Aug 17, 2022
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Russia deprives Switzerland of profitable political business

The symbol of the international policy of neutrality – Switzerland – has lost this status, the Russian Foreign Ministry said. And although Switzerland itself some time ago recognized the fact of a departure from neutrality, Bern tried to maintain this hypocritical mask. What does this change mean both for Switzerland itself and for its relations with Russia?

One of the features of the Russian-Western conflict due to the special operation in Ukraine was the wholesale refusal of states from their neutral status.

At first, Belarus refused him, supporting the Russian special operation. The actions of Minsk (having distanced itself from Moscow’s policy in Ukraine for many years) can be partly attributed to the extremely hostile behavior of Kyiv over the past few years. However, the actions of Sweden and Finland, which hastened to join NATO, are difficult to explain rationally – except perhaps by pressure from the United States, which needs diplomatic peremoga.

Now the Russian Foreign Ministry announced that another country, Switzerland, has lost its neutral status. And again, I lost it to my own detriment.

In fact, neutrality in international conflicts is not cowardice or charity, but quite a profitable business. Neutral countries perform the most important tasks for the warring parties in conflicts and make good money on this.

Firstly, open diplomatic negotiations take place on their territory, as a result of which the host country finds itself at the center of international politics for some time, with corresponding benefits. Often there is a real competitive struggle for the intermediary role. Secondly, non-public, technical negotiations are taking place on the territory of neutral countries, hidden from the public eye – which strengthens interaction and trust between the host country and the parties to the conflict.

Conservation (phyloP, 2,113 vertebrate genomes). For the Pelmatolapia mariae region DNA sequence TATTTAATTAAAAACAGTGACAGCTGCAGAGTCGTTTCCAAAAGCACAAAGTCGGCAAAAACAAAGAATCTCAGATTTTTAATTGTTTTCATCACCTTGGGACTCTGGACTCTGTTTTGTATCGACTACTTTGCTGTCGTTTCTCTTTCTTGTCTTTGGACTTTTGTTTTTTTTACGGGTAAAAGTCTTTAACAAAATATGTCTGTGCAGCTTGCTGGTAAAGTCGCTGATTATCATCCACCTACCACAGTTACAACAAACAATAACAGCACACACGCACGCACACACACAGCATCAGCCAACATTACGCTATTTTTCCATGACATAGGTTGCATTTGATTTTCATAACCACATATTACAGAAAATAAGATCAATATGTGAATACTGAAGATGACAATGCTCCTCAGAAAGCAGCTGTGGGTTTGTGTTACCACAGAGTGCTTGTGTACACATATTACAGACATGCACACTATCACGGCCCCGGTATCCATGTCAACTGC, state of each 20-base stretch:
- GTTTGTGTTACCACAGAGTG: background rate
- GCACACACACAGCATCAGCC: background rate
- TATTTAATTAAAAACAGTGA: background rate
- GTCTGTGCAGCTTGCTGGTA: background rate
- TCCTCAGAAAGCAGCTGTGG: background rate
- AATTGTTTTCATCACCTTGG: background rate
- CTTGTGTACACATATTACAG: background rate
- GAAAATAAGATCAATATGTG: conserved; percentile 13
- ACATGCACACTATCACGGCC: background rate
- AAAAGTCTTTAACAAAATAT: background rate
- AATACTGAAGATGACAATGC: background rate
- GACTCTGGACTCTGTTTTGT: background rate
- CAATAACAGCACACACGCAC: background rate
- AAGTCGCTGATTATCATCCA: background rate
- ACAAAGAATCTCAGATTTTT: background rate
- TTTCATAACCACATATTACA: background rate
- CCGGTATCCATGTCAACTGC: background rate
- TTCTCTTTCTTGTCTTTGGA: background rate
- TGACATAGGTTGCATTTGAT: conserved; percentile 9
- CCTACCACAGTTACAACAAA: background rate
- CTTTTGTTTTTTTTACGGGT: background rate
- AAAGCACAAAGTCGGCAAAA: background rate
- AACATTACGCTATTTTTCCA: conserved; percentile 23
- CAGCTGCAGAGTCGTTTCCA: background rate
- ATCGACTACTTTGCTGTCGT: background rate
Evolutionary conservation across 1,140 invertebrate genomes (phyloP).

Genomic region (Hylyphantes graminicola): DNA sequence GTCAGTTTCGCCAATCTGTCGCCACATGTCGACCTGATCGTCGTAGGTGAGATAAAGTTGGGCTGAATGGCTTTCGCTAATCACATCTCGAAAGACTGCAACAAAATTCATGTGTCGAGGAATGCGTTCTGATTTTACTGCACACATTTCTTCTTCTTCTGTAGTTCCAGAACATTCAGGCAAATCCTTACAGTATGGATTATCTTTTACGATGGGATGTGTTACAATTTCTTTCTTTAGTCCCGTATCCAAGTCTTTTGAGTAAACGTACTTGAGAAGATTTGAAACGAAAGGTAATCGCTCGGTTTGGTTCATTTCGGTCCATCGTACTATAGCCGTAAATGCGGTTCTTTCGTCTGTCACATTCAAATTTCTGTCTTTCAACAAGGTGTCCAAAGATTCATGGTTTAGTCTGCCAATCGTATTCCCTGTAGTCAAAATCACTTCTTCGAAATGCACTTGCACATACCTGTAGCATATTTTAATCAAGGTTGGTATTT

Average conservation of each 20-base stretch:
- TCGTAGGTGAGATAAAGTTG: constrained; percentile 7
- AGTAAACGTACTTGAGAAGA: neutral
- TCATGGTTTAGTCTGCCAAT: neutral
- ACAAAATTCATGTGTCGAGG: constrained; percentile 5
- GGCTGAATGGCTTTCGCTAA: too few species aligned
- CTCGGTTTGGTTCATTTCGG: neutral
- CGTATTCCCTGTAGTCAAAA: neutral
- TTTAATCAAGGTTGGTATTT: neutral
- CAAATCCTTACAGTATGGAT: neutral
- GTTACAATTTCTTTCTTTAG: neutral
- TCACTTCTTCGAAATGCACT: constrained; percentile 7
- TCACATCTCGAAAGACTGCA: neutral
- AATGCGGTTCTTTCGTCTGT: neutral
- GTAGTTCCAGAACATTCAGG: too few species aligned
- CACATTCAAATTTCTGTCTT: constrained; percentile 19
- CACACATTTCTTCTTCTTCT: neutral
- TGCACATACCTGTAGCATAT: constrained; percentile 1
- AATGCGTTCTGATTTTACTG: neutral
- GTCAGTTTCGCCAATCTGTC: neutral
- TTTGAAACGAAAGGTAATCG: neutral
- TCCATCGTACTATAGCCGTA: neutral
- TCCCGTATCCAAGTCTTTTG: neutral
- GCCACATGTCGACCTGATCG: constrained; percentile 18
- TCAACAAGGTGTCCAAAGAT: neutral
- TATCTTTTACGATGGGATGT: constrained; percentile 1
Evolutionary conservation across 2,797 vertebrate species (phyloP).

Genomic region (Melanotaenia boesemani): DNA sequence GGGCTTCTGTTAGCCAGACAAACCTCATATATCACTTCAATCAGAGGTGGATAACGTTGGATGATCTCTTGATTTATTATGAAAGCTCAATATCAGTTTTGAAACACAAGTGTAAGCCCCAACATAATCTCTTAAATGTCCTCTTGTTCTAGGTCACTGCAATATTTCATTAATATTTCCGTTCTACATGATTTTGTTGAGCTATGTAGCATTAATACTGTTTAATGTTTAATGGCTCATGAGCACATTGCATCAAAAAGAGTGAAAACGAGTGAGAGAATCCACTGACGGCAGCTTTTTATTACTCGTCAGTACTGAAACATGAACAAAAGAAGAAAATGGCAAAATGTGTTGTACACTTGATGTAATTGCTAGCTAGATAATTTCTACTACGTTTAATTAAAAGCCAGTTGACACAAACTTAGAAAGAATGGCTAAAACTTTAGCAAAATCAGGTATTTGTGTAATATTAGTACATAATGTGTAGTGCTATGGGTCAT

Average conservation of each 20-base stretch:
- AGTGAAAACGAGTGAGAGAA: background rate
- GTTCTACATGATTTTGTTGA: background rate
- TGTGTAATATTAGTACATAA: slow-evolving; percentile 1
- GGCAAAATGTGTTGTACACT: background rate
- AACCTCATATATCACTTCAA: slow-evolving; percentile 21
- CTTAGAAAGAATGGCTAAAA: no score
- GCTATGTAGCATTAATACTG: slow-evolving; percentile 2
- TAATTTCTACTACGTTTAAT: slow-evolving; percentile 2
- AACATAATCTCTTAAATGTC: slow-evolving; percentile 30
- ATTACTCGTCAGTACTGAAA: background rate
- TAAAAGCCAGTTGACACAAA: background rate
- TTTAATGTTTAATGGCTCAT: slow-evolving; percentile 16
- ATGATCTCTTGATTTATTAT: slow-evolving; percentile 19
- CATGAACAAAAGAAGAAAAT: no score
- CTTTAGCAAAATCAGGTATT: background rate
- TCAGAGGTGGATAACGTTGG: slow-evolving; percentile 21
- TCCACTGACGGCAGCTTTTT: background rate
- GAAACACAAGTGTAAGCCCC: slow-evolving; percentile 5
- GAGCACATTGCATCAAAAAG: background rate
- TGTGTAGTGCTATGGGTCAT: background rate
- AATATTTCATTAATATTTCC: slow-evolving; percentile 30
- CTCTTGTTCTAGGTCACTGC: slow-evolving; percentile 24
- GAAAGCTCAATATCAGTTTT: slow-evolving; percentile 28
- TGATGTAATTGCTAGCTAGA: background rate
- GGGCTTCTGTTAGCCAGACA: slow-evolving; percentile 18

Finally, various kinds of financial and trade flows go through neutral countries to states that are under sanctions because of their conflict with other countries. Including the flows between sanctioned states and those who imposed these sanctions. And it can be a very lucrative business.

It is not surprising that Alexander Lukashenko made great efforts in 2014 to ensure that Belarus became a neutral platform for negotiations on resolving the Ukrainian civil war. And he achieved his goal by beating Kazakhstan. It is not surprising that the same Finland maintained a neutral status during the Cold War, doing profitable business with the USSR.

However, the biggest guru in business neutrality is Switzerland, which has been making money on it for many decades. It was in Switzerland that Nazi gold was kept. It was in Switzerland that various kinds of spy exchanges took place – including during the Cold War. It is in Swiss embassies that there are usually “interest sections” of countries that do not maintain diplomatic relations (now the Swiss, in particular, represent the interests of Russia in Georgia, and the United States in Iran). Finally, it is on the territory of Switzerland that there are offices of hundreds of intergovernmental and non-governmental organizations that prefer to work: a) in the center of Europe; b) in a country for which law and equality are primary in comparison with values ​​and ideology.